Wednesday, March 23, 2016

DIVINE INTERVENTION: it's easier than you think

Business Insider - kid survives Brussels terrorist attack after already surviving Boston and Paris terrorist attack. Quote:

An American Mormon missionary has been injured in the Brussels attacks - after surviving bombings in both Boston and Paris.

Mason Wells, 19, from Utah was feet away from an explosion at the Belgian Zaventem airport on Tuesday, one of three attacks across the city which killed at least 31 people and left more than 100 injured.

First, it's not like I wish the kid any harm, but after the third time I think he should maybe ask God why he's always being attacked by terrorists.

"It’s incredible he’d be so close to more than one of these," Bishop Scott Bond of the Latter Day Saints Church in Sandy, Utah, told The New York Daily News.

No kidding! Maybe you should be sending your young missionaries to somewhere safer, like Vermont.

“I think any of us would be seriously shaken, but I think he’s someone who could handle this better than anybody. He’s the kind of young man to somehow turn this into a positive,” he added.

Into a positive? It's not like being bitten by a radioactive spider, dude.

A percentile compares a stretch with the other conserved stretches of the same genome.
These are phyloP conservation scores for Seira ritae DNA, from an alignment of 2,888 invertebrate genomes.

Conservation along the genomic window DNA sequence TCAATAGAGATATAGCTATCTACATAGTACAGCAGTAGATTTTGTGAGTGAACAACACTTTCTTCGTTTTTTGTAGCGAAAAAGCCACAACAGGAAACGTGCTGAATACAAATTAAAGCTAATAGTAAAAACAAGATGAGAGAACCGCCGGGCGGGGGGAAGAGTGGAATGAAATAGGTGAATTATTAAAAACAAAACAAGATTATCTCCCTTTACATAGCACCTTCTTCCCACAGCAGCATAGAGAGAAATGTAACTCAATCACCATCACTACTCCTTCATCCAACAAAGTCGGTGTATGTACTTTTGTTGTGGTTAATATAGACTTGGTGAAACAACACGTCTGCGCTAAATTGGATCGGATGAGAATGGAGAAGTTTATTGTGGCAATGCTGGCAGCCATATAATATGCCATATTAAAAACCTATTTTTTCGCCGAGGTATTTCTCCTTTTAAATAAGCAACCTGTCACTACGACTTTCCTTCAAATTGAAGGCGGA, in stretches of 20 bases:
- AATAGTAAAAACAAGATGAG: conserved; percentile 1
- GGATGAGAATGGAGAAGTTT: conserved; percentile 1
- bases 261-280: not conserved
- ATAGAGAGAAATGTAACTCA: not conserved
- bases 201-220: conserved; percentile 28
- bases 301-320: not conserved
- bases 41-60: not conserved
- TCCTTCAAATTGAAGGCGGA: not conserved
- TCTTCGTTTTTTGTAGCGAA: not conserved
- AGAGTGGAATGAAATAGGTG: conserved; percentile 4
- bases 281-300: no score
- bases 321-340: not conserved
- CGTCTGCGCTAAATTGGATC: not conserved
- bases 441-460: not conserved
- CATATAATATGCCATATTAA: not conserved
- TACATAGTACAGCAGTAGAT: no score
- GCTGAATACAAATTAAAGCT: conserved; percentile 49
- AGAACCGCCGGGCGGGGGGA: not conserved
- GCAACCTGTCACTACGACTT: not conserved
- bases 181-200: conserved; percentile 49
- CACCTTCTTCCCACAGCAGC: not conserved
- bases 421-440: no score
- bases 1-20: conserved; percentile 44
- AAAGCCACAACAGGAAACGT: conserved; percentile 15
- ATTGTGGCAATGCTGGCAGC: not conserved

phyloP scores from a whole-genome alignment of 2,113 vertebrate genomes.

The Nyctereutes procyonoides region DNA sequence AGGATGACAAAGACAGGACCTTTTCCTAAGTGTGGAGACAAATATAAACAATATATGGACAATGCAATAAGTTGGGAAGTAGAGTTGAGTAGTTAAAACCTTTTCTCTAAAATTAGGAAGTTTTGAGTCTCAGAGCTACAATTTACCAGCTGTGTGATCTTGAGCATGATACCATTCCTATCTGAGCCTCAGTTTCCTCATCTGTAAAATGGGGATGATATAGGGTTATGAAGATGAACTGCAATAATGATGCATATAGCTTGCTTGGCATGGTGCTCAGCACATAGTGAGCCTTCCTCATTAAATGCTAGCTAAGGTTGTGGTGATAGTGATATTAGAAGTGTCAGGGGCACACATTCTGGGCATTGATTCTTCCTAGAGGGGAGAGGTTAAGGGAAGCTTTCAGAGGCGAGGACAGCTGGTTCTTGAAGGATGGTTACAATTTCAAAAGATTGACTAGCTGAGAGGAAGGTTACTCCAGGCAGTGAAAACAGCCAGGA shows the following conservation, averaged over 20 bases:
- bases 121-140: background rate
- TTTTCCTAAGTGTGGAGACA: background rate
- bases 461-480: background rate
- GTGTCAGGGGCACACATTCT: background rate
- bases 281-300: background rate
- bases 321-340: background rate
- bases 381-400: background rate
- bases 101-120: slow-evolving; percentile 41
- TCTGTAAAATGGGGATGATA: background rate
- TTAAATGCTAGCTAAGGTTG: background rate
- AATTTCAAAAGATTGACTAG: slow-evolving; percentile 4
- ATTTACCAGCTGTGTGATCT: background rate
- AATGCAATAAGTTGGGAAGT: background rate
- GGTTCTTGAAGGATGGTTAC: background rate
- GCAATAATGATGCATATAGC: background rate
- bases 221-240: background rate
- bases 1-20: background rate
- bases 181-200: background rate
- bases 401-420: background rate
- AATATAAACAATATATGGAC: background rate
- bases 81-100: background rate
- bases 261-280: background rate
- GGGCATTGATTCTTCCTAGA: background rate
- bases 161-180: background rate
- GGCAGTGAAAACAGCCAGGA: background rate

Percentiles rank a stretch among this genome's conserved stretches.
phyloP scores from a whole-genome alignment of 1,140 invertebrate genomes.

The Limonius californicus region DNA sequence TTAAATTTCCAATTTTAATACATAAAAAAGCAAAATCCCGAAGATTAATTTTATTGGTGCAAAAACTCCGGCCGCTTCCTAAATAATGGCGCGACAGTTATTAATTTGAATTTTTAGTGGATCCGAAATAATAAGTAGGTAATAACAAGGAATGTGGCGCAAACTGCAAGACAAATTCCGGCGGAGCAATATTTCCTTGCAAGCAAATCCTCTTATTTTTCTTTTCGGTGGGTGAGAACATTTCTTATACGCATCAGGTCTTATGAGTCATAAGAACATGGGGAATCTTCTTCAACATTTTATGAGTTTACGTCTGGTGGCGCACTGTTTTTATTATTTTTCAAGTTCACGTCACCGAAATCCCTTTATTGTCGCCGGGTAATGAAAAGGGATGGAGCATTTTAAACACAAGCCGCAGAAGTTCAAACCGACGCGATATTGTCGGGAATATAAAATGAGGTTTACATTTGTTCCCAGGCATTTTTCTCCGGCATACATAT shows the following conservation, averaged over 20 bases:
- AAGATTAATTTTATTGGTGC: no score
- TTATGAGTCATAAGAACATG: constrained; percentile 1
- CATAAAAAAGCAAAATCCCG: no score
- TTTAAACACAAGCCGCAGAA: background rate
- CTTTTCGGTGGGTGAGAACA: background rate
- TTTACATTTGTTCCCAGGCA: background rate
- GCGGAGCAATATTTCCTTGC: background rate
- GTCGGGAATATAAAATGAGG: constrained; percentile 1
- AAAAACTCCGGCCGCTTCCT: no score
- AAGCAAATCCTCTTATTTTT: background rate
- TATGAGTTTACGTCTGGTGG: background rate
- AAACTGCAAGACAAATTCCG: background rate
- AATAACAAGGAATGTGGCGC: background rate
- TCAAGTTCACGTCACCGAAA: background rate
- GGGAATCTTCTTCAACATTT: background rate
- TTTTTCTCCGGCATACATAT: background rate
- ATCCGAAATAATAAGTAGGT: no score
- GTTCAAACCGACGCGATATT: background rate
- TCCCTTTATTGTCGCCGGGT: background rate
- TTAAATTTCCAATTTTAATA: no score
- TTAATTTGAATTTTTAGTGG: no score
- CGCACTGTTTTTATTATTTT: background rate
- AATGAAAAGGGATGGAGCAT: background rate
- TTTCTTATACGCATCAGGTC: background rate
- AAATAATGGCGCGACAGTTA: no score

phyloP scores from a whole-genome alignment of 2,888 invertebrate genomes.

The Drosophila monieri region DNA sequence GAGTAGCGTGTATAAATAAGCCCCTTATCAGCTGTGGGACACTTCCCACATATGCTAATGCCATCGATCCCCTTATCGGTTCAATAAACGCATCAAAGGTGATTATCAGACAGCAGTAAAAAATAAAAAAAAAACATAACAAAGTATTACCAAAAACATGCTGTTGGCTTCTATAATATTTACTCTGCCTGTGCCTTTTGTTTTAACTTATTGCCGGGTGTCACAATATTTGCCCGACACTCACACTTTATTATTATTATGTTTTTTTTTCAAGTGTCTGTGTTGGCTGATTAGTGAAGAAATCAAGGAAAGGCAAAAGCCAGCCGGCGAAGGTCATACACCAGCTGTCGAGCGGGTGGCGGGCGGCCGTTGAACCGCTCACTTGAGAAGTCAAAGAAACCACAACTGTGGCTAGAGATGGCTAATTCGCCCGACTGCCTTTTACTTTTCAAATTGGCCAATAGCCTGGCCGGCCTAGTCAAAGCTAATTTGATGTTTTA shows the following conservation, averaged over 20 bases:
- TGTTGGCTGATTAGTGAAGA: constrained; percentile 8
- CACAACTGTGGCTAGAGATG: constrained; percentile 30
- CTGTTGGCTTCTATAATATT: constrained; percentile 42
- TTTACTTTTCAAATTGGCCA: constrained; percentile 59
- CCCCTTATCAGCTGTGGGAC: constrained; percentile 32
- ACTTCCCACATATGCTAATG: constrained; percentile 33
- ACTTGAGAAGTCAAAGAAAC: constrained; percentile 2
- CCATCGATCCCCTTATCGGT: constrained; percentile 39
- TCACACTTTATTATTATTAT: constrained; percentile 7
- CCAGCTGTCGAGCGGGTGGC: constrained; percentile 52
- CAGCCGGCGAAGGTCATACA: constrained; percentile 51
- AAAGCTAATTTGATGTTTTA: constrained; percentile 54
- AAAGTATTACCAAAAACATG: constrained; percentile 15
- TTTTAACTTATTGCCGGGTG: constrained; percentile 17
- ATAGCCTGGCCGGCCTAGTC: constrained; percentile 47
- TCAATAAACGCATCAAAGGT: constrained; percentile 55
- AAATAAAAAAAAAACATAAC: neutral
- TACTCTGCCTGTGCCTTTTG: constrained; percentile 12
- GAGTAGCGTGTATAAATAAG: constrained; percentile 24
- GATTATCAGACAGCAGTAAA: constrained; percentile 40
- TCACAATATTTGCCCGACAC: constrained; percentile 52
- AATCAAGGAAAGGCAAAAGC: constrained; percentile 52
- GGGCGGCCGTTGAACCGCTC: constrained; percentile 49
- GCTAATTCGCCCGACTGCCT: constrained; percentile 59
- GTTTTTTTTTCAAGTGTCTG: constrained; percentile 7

Chris Lambson, a friend of the Wells family, said he thinks divine interventions have helped the young man survive in the face of such extraordinary circumstances.



A divine intervention would have been for God to tell the more radical followers of his Arabian prophet to please wait a sec for that young Mormon kid over there to leave the area before blowing yourselves up, kthxbye.

Or maybe for God to tell the more radical followers of his Arabian prophet to maybe quit being such assholes and maybe try bringing a bit of happiness and joy into the world, y'know, since that might persuade a heck of a lot more people about the rightness of their God's teachings.

It's not divine intervention when you survive being struck by lightning three times; but it possibly is divine intervention when you are struck by lightning three times.

The former high school football and lacrosse player had four months left on his two-year Mormon mission, and was planning to major in engineering at the University of Utah.


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